Most of us have toolkits that contain whatever is needed for addressing problems that have inherently well-defined structure. For example, we can all calculate how long a project will take given the list of tasks, their dependencies, and the effort and time required for each task. It might be laborious, but it's doable. And if we give that same set of data to two different people, the results would be in close agreement.
But some problems don't have inherently clear structure. Some cannot be expressed mathematically. For example, to determine why Lisa and Louis can't get along, mathematics is of no use. Even when we can imagine calculating an answer to a problem, we must be certain that we've expressed the problem completely, without duplication. For example, to determine the capital needs of a startup company, we need to have a complete list of its equipment needs. In that case, it's easy to generate a list, but not so easy to determine that the list is complete.
For unstructured For unstructured problems, it's useful
to have a list of questions to ask that
might serve as guides for ensuring
that we understand the problemproblems, it's useful to have a list of questions to ask that might serve as guides for ensuring that we understand the problem. For that purpose, I offer the list below, in no particular order.
- What questions would I like to know the answers to?
- If I had the answer to question X, what do I think the answer would be?
- If I had the answer to question X, what questions would I ask next?
- I don't know the answer to question X, but what do I know about the answer to question X?
- I don't know the answer to question X, but what do I know about the answer to question X that I've forgotten I know?
- What's the significance of the answer to question X? What does it matter?
- If I had the answer to question X how could it change what I'm doing now? How would it change what I plan to do next?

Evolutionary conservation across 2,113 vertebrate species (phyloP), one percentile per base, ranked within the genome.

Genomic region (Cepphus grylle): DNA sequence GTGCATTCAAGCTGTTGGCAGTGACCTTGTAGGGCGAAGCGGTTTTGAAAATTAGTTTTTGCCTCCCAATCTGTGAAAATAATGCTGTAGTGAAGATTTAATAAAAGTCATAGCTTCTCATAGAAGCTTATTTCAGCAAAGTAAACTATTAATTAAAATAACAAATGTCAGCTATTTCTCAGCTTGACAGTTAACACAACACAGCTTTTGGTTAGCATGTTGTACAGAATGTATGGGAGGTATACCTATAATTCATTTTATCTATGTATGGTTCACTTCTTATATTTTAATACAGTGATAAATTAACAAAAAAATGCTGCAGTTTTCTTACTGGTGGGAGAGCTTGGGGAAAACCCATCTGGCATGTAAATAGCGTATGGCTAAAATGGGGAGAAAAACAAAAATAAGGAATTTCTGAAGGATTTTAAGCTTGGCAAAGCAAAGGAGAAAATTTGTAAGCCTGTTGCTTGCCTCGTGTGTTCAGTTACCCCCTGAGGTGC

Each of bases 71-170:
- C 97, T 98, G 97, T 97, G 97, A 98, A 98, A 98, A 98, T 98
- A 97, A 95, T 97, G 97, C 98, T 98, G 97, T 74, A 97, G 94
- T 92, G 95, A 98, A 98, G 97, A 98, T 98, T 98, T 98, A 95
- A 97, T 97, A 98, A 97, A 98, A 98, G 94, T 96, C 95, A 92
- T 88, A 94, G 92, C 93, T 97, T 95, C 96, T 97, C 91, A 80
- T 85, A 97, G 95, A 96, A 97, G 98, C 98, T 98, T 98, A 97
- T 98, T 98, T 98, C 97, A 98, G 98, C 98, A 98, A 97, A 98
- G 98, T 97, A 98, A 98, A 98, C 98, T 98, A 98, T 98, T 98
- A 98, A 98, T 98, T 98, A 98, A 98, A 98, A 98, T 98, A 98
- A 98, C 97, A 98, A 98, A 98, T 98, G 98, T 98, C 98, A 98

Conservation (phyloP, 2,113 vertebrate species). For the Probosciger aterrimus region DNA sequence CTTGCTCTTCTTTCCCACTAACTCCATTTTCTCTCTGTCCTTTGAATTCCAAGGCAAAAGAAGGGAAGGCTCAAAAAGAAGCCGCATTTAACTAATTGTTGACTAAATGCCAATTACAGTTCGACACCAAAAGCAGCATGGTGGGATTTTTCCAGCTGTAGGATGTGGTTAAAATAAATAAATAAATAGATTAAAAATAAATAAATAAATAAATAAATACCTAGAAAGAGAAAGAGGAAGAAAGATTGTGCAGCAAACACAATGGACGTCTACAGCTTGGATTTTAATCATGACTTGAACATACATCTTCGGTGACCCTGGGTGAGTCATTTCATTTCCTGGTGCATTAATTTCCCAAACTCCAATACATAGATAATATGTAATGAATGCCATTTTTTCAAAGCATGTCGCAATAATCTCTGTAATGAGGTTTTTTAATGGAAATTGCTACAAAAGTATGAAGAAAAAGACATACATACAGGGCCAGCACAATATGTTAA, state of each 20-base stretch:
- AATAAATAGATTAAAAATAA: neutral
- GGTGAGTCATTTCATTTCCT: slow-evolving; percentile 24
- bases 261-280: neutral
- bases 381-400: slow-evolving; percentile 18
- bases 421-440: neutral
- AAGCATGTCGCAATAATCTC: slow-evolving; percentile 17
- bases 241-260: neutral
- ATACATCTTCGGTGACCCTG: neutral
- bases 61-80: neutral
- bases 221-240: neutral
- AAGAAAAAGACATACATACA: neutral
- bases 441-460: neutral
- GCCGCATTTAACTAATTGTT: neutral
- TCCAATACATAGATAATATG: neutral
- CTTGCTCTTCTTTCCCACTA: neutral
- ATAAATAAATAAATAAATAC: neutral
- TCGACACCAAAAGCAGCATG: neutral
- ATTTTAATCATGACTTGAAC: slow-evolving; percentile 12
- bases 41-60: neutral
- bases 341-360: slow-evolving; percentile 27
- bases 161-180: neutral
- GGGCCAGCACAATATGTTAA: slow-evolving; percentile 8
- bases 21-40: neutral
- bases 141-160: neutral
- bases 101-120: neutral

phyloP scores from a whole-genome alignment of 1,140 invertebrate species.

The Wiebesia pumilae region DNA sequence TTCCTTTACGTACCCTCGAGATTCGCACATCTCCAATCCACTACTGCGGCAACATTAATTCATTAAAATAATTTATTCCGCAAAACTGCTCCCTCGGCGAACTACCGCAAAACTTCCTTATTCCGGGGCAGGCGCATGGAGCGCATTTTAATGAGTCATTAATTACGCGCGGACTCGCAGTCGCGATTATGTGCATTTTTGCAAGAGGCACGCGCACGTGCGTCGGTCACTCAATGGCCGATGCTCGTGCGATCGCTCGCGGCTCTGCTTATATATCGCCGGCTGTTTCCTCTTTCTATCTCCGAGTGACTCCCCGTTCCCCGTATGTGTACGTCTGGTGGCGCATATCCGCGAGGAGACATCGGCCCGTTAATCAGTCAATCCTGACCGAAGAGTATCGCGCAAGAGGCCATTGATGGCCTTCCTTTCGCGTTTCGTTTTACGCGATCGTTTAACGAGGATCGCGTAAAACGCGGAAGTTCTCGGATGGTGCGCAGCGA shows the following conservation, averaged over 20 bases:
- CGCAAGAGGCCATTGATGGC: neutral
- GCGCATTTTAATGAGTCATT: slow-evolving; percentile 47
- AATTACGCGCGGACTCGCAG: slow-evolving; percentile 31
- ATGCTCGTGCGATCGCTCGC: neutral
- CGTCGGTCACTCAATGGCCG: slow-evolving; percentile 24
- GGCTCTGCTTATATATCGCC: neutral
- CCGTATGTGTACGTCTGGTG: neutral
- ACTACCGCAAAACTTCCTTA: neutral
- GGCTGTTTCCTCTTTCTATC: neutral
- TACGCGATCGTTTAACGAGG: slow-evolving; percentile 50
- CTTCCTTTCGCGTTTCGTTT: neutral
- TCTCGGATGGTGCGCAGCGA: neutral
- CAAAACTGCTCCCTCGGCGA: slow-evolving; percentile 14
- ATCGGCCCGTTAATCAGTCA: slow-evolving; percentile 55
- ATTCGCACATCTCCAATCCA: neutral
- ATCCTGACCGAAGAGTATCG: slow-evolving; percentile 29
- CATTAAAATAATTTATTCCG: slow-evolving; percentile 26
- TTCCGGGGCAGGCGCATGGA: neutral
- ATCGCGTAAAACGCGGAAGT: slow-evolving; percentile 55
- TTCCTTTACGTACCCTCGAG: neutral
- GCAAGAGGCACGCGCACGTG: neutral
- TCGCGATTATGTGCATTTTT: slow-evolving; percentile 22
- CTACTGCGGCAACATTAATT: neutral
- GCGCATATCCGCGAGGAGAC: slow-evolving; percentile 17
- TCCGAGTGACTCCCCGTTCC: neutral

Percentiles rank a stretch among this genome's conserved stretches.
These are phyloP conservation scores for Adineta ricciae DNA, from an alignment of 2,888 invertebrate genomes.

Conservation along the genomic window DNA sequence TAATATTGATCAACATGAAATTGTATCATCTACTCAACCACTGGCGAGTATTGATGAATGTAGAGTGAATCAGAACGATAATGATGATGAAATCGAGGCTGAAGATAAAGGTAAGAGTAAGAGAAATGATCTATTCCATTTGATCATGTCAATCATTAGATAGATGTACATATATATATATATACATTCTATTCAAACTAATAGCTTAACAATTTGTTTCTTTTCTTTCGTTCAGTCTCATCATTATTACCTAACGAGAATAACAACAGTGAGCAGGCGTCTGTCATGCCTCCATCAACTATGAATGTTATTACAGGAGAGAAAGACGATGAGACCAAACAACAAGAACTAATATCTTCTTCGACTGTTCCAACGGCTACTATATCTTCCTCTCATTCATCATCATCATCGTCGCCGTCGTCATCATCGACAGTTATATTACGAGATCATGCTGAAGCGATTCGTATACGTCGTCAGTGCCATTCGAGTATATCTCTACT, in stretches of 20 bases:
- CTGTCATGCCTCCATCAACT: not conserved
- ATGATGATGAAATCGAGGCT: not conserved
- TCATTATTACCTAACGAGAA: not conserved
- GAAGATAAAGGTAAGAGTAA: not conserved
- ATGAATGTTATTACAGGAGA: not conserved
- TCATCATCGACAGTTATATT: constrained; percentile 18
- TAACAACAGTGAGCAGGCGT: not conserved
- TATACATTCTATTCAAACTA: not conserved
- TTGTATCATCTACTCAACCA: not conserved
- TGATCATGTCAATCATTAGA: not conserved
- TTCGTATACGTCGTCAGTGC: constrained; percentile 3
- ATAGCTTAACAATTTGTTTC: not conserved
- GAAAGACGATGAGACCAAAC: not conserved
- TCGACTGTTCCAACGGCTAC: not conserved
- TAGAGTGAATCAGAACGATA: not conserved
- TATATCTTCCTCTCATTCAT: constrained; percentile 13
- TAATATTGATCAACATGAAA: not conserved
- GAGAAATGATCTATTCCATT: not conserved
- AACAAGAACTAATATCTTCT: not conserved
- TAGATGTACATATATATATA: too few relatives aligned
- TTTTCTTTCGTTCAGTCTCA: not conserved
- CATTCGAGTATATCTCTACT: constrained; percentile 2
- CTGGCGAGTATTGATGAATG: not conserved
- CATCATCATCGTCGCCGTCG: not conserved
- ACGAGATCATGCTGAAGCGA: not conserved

- The answer to question X was Y last week. Is the answer still Y this week?
- What did I believe to be true in the past that turned out not to be true?
- Among those of my past beliefs that turned out to be mistaken, is there any discernable pattern?
- Which cognitive biases have affected my judgment in the past?
- Which cognitive biases might at this moment be affecting my judgment?
- Among the cognitive biases that affected my judgment in the past, is there any discernible pattern?
- What questions would have been useful to ask in the past if only I had asked them?
- How do we know that we've included all the risks (all the expenses, all the revenue, all the …) that we needed to include?
- What am I assuming that I'm unaware I'm assuming?
- Why am I asking question X?
- How do I know what I know about X?
- Why do I not know the answer to question X? What missing pieces would let me find that answer?
- What am I not asking questions about?
- I know that solution S is a solution to Problem P, but how do I know that there isn't a better solution?
- Have I confirmed that this problem is my problem to solve?
- How do I know that this problem is my problem to solve?
- How do I know that solving this problem is necessary?
- How much is the solution to this problem worth?
- How much will solving this problem cost?
- If X worked so well in situation S, why is X not working in situation S'?
- If X and Y both worked well in situation S, why is X working in situation S' while Y isn't working at all in situation S'?
- If X always produces Y in situation S, and Y always produces Z in situation S, why doesn't X produce Z in situation S?
- If Person A works well with Person B, and Person C works well with Person B, why can't Person A work well with Person C?
One final question: if you were to add four questions to this list, what would they be? Top Next Issue